Xinhua spreading rumours, unpopular military commentary, and a witchhunt: the Scarborough Shoal media wave Part III (May 11-13)Posted: May 21, 2012
I’m posting about stuff that happened more than a week ago, so i’ll start by apologizing to any readers who might have come here looking for up-to-date developments. To explain briefly, party-approved waves of media sensationalism, the Chinese public’s reaction to them, and the regime’s reactions to those public reactions, are crucial aspects of my research project, so my task is to document these in as much detail as i can. The PRC’s yearly South China Sea fishing ban, which started last week, has offered a much-needed circuit-breaker to ease the tensions, but even now that the wave has broken and rolled back, i still have a backlog of interesting conversations to discuss.
For those who mightn’t care to read all the way to the bottom to find out what might be buried down there, here’s a summary of what’s below:
- Xinhua was the immediate source of war-preparations rumours denied by Ministry of Defense
- PLA Daily’s piece on May 12 appears aimed at Dai Xu and his powerful pro-war backers in China
- Fenqing witchhunt unmasking the “organiser” of the global Filipino demonstrations, via Weibo, becomes dominant in mainstream discourse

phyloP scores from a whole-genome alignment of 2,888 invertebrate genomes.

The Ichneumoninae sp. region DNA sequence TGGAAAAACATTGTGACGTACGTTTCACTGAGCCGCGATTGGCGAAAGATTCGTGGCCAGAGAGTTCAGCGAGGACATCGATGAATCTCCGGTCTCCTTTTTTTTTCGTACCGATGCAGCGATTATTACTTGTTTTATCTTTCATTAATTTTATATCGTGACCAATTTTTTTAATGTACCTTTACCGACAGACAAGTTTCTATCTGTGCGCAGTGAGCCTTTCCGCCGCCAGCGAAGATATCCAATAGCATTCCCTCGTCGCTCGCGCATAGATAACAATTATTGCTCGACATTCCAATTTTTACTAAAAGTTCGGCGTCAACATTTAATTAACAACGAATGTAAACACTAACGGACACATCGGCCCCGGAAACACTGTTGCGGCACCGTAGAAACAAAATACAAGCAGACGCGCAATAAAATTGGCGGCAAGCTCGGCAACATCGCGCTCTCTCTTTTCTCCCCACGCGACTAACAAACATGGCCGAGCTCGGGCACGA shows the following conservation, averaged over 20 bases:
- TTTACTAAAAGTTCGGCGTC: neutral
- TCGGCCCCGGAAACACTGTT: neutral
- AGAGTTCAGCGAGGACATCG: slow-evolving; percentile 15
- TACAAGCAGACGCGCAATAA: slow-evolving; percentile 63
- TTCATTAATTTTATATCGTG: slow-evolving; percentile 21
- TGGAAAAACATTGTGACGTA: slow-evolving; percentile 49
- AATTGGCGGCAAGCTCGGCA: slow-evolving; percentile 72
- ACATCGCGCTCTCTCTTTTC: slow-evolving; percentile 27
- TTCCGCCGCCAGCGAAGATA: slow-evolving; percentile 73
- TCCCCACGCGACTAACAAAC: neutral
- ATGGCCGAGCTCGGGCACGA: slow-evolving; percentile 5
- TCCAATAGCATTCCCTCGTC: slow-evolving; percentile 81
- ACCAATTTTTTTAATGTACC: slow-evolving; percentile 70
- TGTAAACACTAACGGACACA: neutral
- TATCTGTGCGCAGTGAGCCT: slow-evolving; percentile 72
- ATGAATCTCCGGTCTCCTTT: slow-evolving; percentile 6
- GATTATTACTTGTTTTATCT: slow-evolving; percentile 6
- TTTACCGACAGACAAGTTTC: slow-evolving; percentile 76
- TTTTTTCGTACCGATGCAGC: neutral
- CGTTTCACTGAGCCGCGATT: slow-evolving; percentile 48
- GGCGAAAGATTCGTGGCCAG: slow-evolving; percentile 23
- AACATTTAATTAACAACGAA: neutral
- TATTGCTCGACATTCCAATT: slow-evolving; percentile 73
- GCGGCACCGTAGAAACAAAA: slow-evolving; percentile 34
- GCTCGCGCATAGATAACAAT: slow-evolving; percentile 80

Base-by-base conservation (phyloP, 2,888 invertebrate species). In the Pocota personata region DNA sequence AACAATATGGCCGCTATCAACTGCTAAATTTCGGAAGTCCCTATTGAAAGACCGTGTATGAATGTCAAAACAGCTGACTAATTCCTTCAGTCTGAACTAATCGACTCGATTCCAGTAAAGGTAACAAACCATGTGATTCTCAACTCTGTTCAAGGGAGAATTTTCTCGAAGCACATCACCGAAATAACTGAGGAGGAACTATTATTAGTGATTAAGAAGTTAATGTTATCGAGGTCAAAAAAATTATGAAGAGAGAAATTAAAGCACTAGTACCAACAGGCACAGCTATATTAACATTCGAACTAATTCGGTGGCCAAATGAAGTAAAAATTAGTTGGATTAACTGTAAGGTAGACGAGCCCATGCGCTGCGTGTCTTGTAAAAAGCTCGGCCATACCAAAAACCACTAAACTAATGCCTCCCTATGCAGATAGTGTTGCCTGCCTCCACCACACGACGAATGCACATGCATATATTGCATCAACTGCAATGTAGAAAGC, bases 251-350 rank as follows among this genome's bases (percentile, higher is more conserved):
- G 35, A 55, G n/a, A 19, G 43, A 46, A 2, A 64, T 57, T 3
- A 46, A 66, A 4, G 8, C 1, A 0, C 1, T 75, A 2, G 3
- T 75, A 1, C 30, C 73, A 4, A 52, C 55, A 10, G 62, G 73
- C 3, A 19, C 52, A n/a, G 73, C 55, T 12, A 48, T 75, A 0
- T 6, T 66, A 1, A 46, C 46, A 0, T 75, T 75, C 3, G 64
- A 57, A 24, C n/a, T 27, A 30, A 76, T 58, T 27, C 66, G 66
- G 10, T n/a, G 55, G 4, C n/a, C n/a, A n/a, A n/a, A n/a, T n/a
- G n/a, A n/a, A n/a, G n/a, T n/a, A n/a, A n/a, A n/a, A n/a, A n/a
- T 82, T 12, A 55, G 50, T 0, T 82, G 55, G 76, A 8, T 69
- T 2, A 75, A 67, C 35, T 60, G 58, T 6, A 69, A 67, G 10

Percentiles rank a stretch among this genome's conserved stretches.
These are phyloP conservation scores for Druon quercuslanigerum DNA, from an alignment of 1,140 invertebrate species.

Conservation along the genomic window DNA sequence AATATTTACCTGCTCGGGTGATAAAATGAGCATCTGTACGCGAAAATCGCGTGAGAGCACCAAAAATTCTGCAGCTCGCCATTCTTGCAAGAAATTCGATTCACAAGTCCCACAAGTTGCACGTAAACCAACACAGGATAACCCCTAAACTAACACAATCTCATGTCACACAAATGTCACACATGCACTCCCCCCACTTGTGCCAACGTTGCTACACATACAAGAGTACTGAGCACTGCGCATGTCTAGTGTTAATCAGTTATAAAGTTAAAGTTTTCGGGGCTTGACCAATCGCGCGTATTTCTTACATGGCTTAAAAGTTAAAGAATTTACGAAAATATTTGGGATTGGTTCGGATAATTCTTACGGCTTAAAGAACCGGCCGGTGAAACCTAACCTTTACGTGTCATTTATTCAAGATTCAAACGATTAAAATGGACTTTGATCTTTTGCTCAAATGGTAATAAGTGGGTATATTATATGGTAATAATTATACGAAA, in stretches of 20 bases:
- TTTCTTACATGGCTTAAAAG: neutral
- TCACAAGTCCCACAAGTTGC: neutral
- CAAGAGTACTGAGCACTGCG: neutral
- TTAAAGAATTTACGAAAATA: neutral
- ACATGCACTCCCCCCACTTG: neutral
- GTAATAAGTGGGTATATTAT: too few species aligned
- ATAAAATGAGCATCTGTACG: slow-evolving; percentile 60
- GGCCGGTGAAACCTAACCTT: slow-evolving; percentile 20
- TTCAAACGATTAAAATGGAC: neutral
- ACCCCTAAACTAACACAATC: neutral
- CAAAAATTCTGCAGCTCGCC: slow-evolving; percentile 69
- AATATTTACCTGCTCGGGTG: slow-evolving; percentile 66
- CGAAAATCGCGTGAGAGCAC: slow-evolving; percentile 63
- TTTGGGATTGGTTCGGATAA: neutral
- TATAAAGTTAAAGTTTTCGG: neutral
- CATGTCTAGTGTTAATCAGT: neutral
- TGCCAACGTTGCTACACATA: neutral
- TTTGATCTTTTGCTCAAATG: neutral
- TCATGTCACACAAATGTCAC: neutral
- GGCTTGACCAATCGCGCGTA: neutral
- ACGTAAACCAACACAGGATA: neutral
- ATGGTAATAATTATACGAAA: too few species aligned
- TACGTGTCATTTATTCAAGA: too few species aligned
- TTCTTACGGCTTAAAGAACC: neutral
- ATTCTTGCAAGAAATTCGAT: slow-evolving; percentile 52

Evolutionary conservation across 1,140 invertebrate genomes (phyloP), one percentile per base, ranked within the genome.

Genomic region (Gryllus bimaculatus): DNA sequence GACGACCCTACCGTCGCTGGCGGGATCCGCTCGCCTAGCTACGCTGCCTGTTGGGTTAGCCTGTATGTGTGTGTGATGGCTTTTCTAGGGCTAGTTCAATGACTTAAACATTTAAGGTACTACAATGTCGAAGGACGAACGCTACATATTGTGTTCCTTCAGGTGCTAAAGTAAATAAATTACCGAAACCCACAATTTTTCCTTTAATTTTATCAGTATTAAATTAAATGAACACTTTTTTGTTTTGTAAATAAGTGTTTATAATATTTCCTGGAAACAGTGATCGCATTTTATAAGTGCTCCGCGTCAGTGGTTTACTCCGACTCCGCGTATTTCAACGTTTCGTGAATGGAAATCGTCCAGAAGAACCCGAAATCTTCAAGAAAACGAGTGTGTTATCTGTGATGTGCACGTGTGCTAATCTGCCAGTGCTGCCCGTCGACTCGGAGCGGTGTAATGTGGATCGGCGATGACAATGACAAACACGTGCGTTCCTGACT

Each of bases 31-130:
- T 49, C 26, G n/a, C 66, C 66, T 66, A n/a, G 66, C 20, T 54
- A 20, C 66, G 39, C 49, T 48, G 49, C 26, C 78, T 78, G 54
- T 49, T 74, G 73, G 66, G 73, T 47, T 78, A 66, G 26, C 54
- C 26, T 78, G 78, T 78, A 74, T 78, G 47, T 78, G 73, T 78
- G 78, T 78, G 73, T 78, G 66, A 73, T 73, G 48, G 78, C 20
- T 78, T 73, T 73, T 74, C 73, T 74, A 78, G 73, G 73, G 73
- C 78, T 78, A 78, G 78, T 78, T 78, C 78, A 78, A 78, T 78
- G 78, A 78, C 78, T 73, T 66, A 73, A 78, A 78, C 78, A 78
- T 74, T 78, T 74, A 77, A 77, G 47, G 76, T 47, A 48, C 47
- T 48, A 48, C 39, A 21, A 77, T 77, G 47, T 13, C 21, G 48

On Friday, May 11 three of the five major portals ran “Guangzhou Military Region and South Sea Fleet in Level-2 state of combat readiness” among their top headlines. Sohu even had it as the top news story. The Ministry of Defense on Friday issued a statement denying this, or at least casting doubt on the report by calling it “不属实”, which didn’t seem a particularly strong denial (linguistic experts please correct me if i’m wrong). On Sunday the MOD posted an English-language story from Xinhua, which stated, rather more unequivocally for the international audience:
Reports that the Guangzhou military region, the South China Sea fleet and other units have entered a state of war preparedness are untrue.